JANUARY 1, 1957
HYDE PARK —This is New Year's Day. It is the time for new decisions and for new considerations as to our course in the new year.
I wonder what most of us will think of as the most important resolution to make, both in a public way and for ourselves as individuals, during the coming year.
Each year I hope for the world a period for the making of permanent peace throughout the world. I can see this as being accomplished, however, only if we find some basis of understanding with the Soviet Union.
We are still a long way from accomplishing this. So I think this year I shall be hoping that in ways as yet undecided we shall find new openings through which to create greater confidence in the United States and through which to acquire for ourselves greater understanding of the rest of the world.
These are ways that would lead to peace, and I think they are things each one of us can develop as individuals whenever we get an opportunity to know anyone from another country. We should take every opportunity to broaden our understanding and pray to be given a gift of perceptive intuition and the humility to learn.
For myself, I want only the opportunity to be useful to those I love, enough work to be interesting, but not so much that it is impossible to enjoy personal relationships as well.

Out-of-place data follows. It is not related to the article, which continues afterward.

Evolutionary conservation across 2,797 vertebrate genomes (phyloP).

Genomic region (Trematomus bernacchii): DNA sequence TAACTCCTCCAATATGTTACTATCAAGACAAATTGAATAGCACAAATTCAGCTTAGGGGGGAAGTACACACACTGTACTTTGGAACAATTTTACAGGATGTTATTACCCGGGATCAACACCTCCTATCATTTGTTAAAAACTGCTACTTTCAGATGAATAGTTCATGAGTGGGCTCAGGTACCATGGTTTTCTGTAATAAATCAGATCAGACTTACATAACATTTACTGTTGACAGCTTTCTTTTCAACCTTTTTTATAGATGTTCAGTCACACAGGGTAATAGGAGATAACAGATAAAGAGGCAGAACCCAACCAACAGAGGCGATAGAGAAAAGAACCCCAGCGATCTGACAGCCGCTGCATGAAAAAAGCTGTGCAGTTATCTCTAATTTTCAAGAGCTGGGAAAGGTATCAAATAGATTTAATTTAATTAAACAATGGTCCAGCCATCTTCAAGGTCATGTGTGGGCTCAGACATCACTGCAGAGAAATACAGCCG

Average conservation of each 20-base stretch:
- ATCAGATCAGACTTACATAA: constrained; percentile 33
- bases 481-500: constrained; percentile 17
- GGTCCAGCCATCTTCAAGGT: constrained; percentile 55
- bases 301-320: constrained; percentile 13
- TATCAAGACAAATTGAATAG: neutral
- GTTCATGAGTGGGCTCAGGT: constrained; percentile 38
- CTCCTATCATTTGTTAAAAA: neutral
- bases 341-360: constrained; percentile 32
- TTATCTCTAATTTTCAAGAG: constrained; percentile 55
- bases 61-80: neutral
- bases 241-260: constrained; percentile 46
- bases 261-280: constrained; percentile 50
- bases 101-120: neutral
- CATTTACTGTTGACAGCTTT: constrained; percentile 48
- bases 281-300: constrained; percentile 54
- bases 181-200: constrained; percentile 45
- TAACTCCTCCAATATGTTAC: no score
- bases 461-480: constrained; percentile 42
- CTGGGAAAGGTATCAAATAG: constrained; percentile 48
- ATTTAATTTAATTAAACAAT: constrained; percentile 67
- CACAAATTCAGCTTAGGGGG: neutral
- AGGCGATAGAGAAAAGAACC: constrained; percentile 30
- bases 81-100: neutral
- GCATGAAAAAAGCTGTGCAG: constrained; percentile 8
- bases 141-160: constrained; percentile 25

We come to this new year in a world that is fairly disturbed, but we can be grateful that there exists an organization called the United Nations. Sometimes people think the U.N. is a futile organization because it cannot use force, but on the whole it has saved us from war in the Near East and I am sure it will eventually help us solve the problem of lack of confidence between the Soviets and ourselves.
This lack of trust is at the bottom of many of the evils in the world today. If we could be sure, for instance, that neither country would really try to control the Near East and that both would live up to their promises, it probably would not be difficult to persuade the Arab nations that they could develop in peace without fear from outsiders. And they might come to see that agreement is possible among each other.
If the rest of Europe were sure that the Soviets would not try to dominate anywhere except where they now have control, there would be much less emphasis on building up military power and the well-being of people would be considered far more important. That might even change the Soviet attitude towards its satellites and greater freedom might result.
These are all things to be worked for and hoped for in the year to come, and I pray that we all unite to accomplish some forward steps at least.
(Copyright, 1957, by United Feature Syndicate, Inc.)
Names and Terms Mentioned or Referenced
- [ index ] Hyde Park (Dutchess County, N.Y., United States)
About this document
My Day by Eleanor Roosevelt, January 1, 1957
- Brick, Christopher (Editor)
- Regenhardt, Christy (Associate Editor)
- Black, Allida M. (Editor)
- Binker, Mary Jo (Associate Editor)
- Alhambra, Christopher C. (Electronic Text Editor)
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